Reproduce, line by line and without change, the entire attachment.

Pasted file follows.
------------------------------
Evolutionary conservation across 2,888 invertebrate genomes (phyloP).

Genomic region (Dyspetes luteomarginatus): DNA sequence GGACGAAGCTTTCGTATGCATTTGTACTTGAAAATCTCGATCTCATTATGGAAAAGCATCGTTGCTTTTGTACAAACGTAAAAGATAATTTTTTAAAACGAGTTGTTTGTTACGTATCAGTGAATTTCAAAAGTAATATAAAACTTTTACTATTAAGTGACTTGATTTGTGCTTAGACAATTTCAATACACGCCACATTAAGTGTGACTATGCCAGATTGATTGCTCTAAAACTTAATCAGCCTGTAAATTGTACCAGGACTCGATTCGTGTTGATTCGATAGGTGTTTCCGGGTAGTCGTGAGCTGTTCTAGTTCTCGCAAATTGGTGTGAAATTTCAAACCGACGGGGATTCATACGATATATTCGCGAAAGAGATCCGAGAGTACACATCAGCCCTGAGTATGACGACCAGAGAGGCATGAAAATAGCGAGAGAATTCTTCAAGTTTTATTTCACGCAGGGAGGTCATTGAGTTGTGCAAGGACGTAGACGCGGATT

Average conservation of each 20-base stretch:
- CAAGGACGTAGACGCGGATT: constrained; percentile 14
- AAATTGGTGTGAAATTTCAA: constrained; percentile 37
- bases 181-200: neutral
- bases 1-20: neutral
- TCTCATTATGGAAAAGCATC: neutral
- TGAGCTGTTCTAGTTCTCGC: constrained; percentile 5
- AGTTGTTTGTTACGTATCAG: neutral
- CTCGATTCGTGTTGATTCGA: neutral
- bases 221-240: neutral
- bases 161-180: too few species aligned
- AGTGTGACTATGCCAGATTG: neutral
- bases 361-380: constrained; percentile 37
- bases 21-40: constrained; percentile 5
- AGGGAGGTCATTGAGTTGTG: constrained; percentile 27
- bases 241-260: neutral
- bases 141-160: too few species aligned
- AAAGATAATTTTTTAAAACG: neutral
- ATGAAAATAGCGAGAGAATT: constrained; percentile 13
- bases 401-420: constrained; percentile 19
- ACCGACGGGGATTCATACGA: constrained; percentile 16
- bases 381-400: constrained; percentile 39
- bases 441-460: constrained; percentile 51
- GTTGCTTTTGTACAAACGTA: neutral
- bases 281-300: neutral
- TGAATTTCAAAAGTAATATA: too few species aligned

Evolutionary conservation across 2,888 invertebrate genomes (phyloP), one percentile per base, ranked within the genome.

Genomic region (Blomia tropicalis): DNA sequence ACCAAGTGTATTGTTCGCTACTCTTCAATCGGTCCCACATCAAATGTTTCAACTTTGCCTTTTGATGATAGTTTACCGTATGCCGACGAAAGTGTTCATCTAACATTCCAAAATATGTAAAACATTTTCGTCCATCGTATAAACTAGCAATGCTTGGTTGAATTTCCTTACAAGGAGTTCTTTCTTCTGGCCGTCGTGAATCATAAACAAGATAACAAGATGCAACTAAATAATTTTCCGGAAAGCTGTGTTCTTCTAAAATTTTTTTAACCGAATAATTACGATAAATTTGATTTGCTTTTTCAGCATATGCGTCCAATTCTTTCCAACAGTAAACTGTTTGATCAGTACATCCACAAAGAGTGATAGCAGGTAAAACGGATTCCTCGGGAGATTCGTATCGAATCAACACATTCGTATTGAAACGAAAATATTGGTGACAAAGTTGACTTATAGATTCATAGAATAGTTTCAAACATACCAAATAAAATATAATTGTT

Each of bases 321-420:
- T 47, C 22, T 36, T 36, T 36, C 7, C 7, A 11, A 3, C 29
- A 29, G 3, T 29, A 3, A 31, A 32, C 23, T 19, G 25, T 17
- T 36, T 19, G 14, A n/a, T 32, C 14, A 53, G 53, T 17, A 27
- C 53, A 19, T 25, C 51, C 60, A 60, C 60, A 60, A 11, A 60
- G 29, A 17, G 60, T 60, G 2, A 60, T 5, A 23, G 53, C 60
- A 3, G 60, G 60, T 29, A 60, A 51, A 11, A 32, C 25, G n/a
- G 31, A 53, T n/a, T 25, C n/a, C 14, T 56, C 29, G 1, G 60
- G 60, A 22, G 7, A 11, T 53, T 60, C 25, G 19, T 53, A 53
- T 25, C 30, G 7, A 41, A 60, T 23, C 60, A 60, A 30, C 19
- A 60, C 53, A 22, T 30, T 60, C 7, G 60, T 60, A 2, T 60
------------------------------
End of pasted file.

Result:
Evolutionary conservation across 2,888 invertebrate genomes (phyloP).

Genomic region (Dyspetes luteomarginatus): DNA sequence GGACGAAGCTTTCGTATGCATTTGTACTTGAAAATCTCGATCTCATTATGGAAAAGCATCGTTGCTTTTGTACAAACGTAAAAGATAATTTTTTAAAACGAGTTGTTTGTTACGTATCAGTGAATTTCAAAAGTAATATAAAACTTTTACTATTAAGTGACTTGATTTGTGCTTAGACAATTTCAATACACGCCACATTAAGTGTGACTATGCCAGATTGATTGCTCTAAAACTTAATCAGCCTGTAAATTGTACCAGGACTCGATTCGTGTTGATTCGATAGGTGTTTCCGGGTAGTCGTGAGCTGTTCTAGTTCTCGCAAATTGGTGTGAAATTTCAAACCGACGGGGATTCATACGATATATTCGCGAAAGAGATCCGAGAGTACACATCAGCCCTGAGTATGACGACCAGAGAGGCATGAAAATAGCGAGAGAATTCTTCAAGTTTTATTTCACGCAGGGAGGTCATTGAGTTGTGCAAGGACGTAGACGCGGATT

Average conservation of each 20-base stretch:
- CAAGGACGTAGACGCGGATT: constrained; percentile 14
- AAATTGGTGTGAAATTTCAA: constrained; percentile 37
- bases 181-200: neutral
- bases 1-20: neutral
- TCTCATTATGGAAAAGCATC: neutral
- TGAGCTGTTCTAGTTCTCGC: constrained; percentile 5
- AGTTGTTTGTTACGTATCAG: neutral
- CTCGATTCGTGTTGATTCGA: neutral
- bases 221-240: neutral
- bases 161-180: too few species aligned
- AGTGTGACTATGCCAGATTG: neutral
- bases 361-380: constrained; percentile 37
- bases 21-40: constrained; percentile 5
- AGGGAGGTCATTGAGTTGTG: constrained; percentile 27
- bases 241-260: neutral
- bases 141-160: too few species aligned
- AAAGATAATTTTTTAAAACG: neutral
- ATGAAAATAGCGAGAGAATT: constrained; percentile 13
- bases 401-420: constrained; percentile 19
- ACCGACGGGGATTCATACGA: constrained; percentile 16
- bases 381-400: constrained; percentile 39
- bases 441-460: constrained; percentile 51
- GTTGCTTTTGTACAAACGTA: neutral
- bases 281-300: neutral
- TGAATTTCAAAAGTAATATA: too few species aligned

Evolutionary conservation across 2,888 invertebrate genomes (phyloP), one percentile per base, ranked within the genome.

Genomic region (Blomia tropicalis): DNA sequence ACCAAGTGTATTGTTCGCTACTCTTCAATCGGTCCCACATCAAATGTTTCAACTTTGCCTTTTGATGATAGTTTACCGTATGCCGACGAAAGTGTTCATCTAACATTCCAAAATATGTAAAACATTTTCGTCCATCGTATAAACTAGCAATGCTTGGTTGAATTTCCTTACAAGGAGTTCTTTCTTCTGGCCGTCGTGAATCATAAACAAGATAACAAGATGCAACTAAATAATTTTCCGGAAAGCTGTGTTCTTCTAAAATTTTTTTAACCGAATAATTACGATAAATTTGATTTGCTTTTTCAGCATATGCGTCCAATTCTTTCCAACAGTAAACTGTTTGATCAGTACATCCACAAAGAGTGATAGCAGGTAAAACGGATTCCTCGGGAGATTCGTATCGAATCAACACATTCGTATTGAAACGAAAATATTGGTGACAAAGTTGACTTATAGATTCATAGAATAGTTTCAAACATACCAAATAAAATATAATTGTT

Each of bases 321-420:
- T 47, C 22, T 36, T 36, T 36, C 7, C 7, A 11, A 3, C 29
- A 29, G 3, T 29, A 3, A 31, A 32, C 23, T 19, G 25, T 17
- T 36, T 19, G 14, A n/a, T 32, C 14, A 53, G 53, T 17, A 27
- C 53, A 19, T 25, C 51, C 60, A 60, C 60, A 60, A 11, A 60
- G 29, A 17, G 60, T 60, G 2, A 60, T 5, A 23, G 53, C 60
- A 3, G 60, G 60, T 29, A 60, A 51, A 11, A 32, C 25, G n/a
- G 31, A 53, T n/a, T 25, C n/a, C 14, T 56, C 29, G 1, G 60
- G 60, A 22, G 7, A 11, T 53, T 60, C 25, G 19, T 53, A 53
- T 25, C 30, G 7, A 41, A 60, T 23, C 60, A 60, A 30, C 19
- A 60, C 53, A 22, T 30, T 60, C 7, G 60, T 60, A 2, T 60